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Part Game Show

Part Stand Up

Part Dialogue

                                               is a game show-style college orientation. It is a fun and fast-paced presentation which introduces students to a new and more open way of seeing cultural differences. Through jokes, prizes, and facts the show gives students the tools to understand cultural difference and to maximize their potential in a changing world.

'Get Out Of Your Bubble!'

“I have been to three different school orientations, all having speakers come talk about diversity. This was the most entertaining, informational, and moving one I have had the pleasure of seeing. Thank you for the amazing presentation!"

Jessica Keefe
Bay Path University Student
Longmeadow, Massachusetts

“Students from the first session were quoting [presenter] Ron [Jones] in their placement test essays."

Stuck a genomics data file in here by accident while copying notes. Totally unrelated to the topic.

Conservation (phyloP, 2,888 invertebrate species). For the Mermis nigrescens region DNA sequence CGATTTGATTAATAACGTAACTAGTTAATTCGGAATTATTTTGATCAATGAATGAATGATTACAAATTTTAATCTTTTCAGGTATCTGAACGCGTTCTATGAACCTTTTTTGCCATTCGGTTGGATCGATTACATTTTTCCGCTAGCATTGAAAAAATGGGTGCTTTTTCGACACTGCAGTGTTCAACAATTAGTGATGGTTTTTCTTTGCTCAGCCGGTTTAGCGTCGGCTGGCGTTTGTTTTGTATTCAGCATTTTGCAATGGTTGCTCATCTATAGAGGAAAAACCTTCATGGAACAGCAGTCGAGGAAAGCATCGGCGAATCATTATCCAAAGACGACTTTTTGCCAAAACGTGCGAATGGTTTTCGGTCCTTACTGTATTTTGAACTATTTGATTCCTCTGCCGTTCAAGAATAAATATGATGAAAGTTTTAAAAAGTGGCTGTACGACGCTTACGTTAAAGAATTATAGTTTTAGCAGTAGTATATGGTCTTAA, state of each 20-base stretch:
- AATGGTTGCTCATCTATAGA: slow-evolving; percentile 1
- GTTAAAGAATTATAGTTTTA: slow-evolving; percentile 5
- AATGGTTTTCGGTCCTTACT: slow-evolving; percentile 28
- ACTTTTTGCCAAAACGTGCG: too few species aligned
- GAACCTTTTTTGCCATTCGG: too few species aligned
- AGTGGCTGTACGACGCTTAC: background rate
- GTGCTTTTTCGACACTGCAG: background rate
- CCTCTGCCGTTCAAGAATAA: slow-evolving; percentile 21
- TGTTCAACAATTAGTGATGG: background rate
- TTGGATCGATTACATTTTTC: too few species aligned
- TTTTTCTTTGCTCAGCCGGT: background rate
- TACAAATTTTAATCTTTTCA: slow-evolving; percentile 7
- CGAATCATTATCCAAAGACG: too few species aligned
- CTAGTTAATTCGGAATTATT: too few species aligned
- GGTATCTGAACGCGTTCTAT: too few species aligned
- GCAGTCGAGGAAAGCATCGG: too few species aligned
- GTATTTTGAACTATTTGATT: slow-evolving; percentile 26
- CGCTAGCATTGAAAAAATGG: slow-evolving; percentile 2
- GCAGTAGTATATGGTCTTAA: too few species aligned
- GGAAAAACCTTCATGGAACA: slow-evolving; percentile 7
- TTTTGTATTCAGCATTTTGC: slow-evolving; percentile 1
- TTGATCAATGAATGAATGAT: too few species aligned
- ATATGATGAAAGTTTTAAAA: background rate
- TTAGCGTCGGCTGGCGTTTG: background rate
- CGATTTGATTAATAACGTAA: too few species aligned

Jamie L. Boussicot
Director of Multicultural Affairs
Wheelock College
Boston, Massachusetts

'Get Out Of Your Bubble!' at California State Maritime Academy

Through this comic presentation, 'Get Out Of Your Bubble!' shows students a slice of the changing world that they went to college to prepare themselves for.  It also shows them how taking advantage of all of the resources offered at their institution will make them more culturally-aware, knowledgeable and marketable in a far more competitive world.

'Get Out Of Your Bubble!' at Boston College

Additionally, 'Get Out Of Your Bubble!' works with orientation programs and campus clubs to provide students resources that they can put their hands on RIGHT AFTER THE SHOW!


Some Results from Student Surveys

Did this session help you become more aware of the different types of diversity?


Did anything about this session surprise you? Or make you think differently?

"The slide about fastest growing religions in America"

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Tanadjza Robinson-McCray

Coordinator for Equity and Diversity Programs, Ramapo College of NJ

“This presentation planted the seed in getting [students] to appreciate difference and understand diversity at all levels.”

Leah Cox

University of Mary Washington

“Students were open to the discussion and dialogue.”

Carol Taylor-Shim

Social Justice Educator, University of Kentucky

“Entertaining, funny, interactive and creates space for participants to look at diversity through a different lens.”

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